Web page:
Most of the plagiarized material, notes the source, came from Reuters. (Gumuchian has an extensive archive of work at Reuters.) CNN says that it has removed the plagiarized work from Gumuchian’s pieces and, in some cases, deleted entire pieces from its Web site. “Trust, integrity and simply giving credit where it’s due are among the tenets of journalism we hold dear, and we regret that we published material that did not reflect those essential standards,” reads the editor’s note.
Here’s a noteworthy aspect of this case: CNN received no complaints about the plagiarism, according to a CNN source. Instead, it was discovered last Thursday in a routine editing check. From there, CNN ran the material through plagiarism-flagging software, according to the CNN source. That initial scan, says the source, turned up “two or three things,” which caused a deeper examination of “all of her work.” That uncovered an “insane” number of problems, according to the source.
CNN’s investigation, which called on the labor of around eight employees, may never have taken place if not for the work of a single copy editor, says another source at the network. There was something strange about a certain passage in one of Gumuchian’s stories, so the copy editor pumped it into Google. Up came a story from Reuters with the same passage. When Gumuchian was asked about the overlap, she said that she’d worked at Reuters for nine years and that it wouldn’t surprise her if she used language similar to that found in a Reuters piece. “She didn’t have much to say,” says the source.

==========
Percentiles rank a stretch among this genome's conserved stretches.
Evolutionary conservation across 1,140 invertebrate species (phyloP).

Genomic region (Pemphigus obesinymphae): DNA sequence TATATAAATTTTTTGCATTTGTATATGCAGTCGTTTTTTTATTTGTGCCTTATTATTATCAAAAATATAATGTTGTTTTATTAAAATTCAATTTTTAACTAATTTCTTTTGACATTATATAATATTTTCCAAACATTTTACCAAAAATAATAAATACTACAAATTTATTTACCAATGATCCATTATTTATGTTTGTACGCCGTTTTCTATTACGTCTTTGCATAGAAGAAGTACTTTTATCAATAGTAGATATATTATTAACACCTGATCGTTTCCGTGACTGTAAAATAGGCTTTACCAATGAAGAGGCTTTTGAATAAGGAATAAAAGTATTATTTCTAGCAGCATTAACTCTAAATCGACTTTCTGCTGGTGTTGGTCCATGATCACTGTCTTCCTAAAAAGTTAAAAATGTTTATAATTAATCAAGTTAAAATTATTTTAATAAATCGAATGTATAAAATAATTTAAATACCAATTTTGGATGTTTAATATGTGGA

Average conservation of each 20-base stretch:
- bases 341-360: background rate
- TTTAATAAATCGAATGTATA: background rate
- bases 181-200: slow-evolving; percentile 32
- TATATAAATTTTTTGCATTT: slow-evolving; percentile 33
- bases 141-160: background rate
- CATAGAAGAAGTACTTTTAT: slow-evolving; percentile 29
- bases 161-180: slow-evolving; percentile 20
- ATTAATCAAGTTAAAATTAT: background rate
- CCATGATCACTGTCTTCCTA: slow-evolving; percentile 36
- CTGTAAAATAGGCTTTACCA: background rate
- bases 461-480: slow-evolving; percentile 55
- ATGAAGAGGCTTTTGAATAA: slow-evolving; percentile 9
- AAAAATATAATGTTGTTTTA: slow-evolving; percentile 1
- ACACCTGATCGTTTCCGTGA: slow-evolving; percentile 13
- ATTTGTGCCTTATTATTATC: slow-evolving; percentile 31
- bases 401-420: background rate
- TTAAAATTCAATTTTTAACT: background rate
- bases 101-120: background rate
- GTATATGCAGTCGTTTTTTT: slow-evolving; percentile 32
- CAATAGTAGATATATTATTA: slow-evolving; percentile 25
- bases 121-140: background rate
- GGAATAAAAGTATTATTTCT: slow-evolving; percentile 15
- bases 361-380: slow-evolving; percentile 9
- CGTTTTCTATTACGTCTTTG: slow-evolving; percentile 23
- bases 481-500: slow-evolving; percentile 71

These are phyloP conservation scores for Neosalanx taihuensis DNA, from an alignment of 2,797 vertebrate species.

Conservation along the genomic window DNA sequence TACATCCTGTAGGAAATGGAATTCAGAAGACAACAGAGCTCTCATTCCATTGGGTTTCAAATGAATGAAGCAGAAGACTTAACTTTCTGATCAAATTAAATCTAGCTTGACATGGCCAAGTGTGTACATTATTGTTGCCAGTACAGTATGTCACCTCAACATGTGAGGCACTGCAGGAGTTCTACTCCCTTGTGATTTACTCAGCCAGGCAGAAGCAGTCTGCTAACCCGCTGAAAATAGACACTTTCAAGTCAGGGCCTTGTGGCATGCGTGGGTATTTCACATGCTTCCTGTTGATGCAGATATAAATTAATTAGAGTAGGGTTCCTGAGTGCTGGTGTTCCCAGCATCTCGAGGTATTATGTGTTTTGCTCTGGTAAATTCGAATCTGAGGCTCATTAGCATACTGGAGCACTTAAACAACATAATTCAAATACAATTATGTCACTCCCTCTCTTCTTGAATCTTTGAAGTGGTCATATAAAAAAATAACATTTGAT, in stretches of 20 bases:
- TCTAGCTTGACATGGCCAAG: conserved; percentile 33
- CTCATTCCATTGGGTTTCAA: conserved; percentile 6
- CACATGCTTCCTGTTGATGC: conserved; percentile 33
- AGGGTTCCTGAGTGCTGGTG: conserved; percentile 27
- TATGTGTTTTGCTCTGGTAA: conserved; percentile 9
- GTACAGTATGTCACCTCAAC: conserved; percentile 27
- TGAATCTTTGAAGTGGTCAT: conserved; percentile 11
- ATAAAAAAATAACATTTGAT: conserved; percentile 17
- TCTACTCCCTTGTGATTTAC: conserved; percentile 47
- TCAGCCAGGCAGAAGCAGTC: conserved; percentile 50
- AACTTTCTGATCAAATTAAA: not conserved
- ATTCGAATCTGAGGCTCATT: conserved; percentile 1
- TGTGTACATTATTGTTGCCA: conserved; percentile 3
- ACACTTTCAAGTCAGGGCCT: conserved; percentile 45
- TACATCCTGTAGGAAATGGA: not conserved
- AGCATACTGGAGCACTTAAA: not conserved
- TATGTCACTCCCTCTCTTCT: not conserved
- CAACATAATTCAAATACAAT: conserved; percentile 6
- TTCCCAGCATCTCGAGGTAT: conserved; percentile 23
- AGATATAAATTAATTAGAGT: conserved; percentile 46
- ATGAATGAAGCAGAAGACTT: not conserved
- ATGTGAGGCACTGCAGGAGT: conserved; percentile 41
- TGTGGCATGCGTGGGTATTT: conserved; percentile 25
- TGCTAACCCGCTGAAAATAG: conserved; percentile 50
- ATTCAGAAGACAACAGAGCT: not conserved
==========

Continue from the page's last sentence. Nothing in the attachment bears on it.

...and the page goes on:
When asked to characterize the plagiarism, the CNN source said that there were some passages with “artful twists” as well as a great deal of “background material” copied from elsewhere as a shortcut for the writer.
CNN’s editorial process caught the problem early: Gumuchian had been at the network only six months when the problems were exposed. That said, CNN is looking at ways to snuff out such problems earlier by “baking in” plagiarism checks even more routinely into the editing process. “Of course, we wish we would have caught it the very first time with an unpublished story,” says a CNN source. The filched copy shook Gumuchian’s colleagues: “We had good faith in her,” says a network source. “She had great recommendations, a great career at Reuters and she did extremely well in the interview process.”
CNN has advised Gumuchian’s previous employers of the problems, and it has placed this text on certain articles:
Editors’ Note: This article has been edited to remove plagiarized content after CNN discovered multiple instances of plagiarism by Marie-Louise Gumuchian, a former CNN news editor.
A Reuters spokesperson said Friday afternoon: “While employed by Reuters we were not aware of any concerns raised about Ms. Gamuchian’s work. However in light of press reports we are reviewing her stories.”